While the trade portion of the exam is waived for reciprocal licenses, other portions of the examination, and all related fees, must still be completed. This includes the examination application fee ($300), the initial license fee ($200), and the fingerprint processing fee ($49). Other fees may apply depending on the circumstances.
4. How Long Does it Take to Become an Electrician in California
You will need to complete at least 720 hours of electrician instruction from an approved trade school/apprenticeship program that combines hands-on training with classroom instruction.
You will also need to gain 8,000 hours (approx. 4 years) of on-the-job experience (which also can be part of an apprenticeship). This experience must be as a journeyman, or as a foreman, supervising employee, contractor, or owner-builder.
There is always a demand for skilled individuals who have trained to become professional electricians. It’s a lucrative line of work that enables you to help people while also giving you the satisfaction that comes from providing a much-needed service, even if we don’t talk about the aspect of profitability in this field.
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You will need to complete at least 720 hours of electrician instruction from an approved trade school/apprenticeship program that combines hands-on training with classroom instruction. You will also need to gain 8,000 hours (approx. 4 years) of on-the-job experience (which also can be part of an apprenticeship). Upon completion, you will need to appear for the stipulated examination and pass to obtain your California electrical license.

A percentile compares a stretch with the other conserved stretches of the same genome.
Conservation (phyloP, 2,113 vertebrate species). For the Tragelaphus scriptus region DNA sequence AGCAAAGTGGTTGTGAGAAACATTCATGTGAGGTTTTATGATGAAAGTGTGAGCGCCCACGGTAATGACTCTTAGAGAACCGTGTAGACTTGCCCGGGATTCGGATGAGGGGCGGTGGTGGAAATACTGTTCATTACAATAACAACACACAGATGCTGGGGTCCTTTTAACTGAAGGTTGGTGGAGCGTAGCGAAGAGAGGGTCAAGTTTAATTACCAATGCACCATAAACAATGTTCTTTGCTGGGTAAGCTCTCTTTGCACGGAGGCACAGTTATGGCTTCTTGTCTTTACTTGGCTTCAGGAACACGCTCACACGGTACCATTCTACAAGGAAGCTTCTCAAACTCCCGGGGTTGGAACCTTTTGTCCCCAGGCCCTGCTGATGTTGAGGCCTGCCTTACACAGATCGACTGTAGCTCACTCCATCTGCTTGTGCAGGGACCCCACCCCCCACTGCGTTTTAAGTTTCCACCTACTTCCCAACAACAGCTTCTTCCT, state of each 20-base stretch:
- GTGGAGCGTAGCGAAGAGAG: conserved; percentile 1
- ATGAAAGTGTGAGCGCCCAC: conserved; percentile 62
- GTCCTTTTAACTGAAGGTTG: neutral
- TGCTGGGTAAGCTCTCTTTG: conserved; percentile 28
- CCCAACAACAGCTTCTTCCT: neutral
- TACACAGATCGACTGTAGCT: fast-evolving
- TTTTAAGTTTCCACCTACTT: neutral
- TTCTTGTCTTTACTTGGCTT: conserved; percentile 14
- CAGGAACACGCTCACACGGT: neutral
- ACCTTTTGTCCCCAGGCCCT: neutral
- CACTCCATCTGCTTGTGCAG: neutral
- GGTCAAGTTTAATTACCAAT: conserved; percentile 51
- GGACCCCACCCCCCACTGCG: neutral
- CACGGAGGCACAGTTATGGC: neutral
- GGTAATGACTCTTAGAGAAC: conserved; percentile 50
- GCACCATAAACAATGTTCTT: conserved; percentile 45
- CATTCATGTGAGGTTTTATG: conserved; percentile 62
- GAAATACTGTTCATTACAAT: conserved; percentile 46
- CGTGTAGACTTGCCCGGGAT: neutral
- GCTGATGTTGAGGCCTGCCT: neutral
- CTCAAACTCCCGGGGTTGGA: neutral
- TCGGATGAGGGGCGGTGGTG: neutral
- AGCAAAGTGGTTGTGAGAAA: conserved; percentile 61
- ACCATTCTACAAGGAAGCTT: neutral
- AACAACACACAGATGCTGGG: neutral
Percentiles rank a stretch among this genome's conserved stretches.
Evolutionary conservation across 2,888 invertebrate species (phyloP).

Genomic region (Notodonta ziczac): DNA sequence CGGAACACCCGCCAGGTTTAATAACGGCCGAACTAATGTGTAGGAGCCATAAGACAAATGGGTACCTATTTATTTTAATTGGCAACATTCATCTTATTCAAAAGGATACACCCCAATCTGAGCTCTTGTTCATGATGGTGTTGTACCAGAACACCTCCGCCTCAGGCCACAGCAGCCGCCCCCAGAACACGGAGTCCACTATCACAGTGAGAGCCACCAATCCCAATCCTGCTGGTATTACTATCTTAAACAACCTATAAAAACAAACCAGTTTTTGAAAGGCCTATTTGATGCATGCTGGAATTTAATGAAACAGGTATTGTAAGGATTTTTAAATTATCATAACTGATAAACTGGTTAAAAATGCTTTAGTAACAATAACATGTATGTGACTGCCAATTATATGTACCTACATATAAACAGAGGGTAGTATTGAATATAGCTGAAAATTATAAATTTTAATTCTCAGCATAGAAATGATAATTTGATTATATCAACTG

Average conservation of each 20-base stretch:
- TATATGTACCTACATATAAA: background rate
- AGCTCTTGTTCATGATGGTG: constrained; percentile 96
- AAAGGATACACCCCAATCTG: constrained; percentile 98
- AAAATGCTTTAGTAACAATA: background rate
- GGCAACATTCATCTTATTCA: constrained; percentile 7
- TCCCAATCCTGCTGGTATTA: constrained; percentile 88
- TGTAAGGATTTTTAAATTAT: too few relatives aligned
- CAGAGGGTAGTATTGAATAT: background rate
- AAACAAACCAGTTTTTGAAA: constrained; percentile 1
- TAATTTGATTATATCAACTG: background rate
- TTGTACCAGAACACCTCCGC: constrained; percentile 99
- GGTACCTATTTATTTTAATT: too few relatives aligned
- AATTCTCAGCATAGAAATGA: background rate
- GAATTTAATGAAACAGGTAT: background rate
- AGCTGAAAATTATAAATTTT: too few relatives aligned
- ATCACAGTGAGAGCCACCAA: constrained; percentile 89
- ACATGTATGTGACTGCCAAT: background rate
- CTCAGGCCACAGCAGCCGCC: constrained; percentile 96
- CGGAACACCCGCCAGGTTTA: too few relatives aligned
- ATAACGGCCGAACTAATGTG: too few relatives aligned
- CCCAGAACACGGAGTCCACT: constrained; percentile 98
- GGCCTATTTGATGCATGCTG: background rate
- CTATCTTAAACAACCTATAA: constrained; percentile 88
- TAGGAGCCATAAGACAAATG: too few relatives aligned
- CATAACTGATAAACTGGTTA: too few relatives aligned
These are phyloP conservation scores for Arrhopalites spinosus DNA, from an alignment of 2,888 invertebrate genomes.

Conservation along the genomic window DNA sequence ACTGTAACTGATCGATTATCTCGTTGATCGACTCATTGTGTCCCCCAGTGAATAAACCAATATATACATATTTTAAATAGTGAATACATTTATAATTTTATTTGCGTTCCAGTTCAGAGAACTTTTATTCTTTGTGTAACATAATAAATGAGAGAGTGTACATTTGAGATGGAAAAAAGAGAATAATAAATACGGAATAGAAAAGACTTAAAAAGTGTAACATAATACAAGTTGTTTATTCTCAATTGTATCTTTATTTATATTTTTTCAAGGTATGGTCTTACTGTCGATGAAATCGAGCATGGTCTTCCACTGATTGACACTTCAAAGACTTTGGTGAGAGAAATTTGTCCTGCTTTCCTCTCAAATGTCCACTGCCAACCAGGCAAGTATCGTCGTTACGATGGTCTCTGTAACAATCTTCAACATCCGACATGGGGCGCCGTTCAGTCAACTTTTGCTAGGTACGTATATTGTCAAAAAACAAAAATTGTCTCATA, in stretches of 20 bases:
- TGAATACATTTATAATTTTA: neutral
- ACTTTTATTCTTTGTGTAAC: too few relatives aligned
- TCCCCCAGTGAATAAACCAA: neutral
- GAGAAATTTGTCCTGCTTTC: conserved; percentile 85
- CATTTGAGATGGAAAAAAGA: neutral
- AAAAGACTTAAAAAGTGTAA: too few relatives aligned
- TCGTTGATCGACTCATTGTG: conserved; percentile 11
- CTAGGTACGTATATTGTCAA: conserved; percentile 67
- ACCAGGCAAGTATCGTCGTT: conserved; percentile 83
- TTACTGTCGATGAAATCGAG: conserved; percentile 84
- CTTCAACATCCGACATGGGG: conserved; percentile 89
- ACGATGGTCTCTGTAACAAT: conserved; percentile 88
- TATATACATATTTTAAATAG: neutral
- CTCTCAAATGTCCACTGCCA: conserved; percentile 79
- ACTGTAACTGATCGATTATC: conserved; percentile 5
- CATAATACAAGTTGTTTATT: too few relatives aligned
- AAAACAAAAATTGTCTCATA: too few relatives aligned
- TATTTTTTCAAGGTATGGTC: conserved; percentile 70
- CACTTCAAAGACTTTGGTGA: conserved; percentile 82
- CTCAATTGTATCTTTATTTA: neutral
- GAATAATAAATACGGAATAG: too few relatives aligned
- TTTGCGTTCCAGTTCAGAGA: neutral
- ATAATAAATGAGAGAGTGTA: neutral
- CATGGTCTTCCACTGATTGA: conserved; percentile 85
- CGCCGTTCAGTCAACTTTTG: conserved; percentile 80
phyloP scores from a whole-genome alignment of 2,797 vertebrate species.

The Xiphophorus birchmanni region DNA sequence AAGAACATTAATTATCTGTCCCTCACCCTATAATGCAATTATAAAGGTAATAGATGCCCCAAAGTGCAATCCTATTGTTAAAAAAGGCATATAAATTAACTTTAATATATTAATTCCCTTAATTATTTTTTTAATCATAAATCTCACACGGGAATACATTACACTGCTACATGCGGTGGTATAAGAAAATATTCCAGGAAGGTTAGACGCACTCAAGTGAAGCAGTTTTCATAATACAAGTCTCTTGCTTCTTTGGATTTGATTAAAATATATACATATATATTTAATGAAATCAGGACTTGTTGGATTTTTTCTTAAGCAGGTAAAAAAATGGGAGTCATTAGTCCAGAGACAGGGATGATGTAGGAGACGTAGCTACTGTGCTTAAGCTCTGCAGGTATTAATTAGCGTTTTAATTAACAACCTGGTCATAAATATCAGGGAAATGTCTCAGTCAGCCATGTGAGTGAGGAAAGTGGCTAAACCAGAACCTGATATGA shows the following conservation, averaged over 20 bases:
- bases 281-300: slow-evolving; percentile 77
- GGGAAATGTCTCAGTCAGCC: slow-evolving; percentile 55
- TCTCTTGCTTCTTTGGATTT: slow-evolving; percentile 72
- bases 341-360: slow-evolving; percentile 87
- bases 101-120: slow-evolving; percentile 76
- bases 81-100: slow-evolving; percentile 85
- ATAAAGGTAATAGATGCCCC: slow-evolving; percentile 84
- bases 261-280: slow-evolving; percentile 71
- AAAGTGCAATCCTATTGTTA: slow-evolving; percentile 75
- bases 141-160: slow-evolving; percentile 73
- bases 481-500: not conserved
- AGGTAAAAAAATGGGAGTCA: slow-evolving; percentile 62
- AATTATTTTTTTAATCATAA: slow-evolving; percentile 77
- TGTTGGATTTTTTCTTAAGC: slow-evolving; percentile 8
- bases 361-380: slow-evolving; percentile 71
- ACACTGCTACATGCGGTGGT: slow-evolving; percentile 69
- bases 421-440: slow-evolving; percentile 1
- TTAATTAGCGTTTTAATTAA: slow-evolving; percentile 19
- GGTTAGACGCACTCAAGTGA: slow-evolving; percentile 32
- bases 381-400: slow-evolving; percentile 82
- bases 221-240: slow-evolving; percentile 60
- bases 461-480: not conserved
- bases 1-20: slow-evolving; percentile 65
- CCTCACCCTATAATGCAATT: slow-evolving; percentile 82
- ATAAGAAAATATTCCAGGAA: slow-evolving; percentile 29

An electrician must hold a state license to work in California. Remember, working as an unlicensed electrician is punishable by law and not worth the risk.
California cities appear twice on the list of the top 5 best-paying cities for electricians. While the median annual wage for electricians was $56,900 in May 2020 in most parts of the country, in California the annual mean wage for electricians was $75,900, according to May 2020 BLS data. It is, however, important to keep in mind that wage varies by location, years of experience, and other factors.
In California, most electrical repairs in the home require building permits, which can only be obtained by a registered professional electrician. If you go ahead and complete the repairs without proper permits, you could end up violating certain building codes. However, you can perform minor repairs or installation works such as replacing socket covers, control switches, ceiling roses, and replacing cables from a single circuit if damaged; adding additional lighting points to existing circuits; replacing light fittings, etc.
Electricians who specialize in certain areas or industries earn more because of demand or location. In terms of sector, industrial electricians typically get paid the most. If we were to go by career level tier, then a Licensed Master Electrician makes the most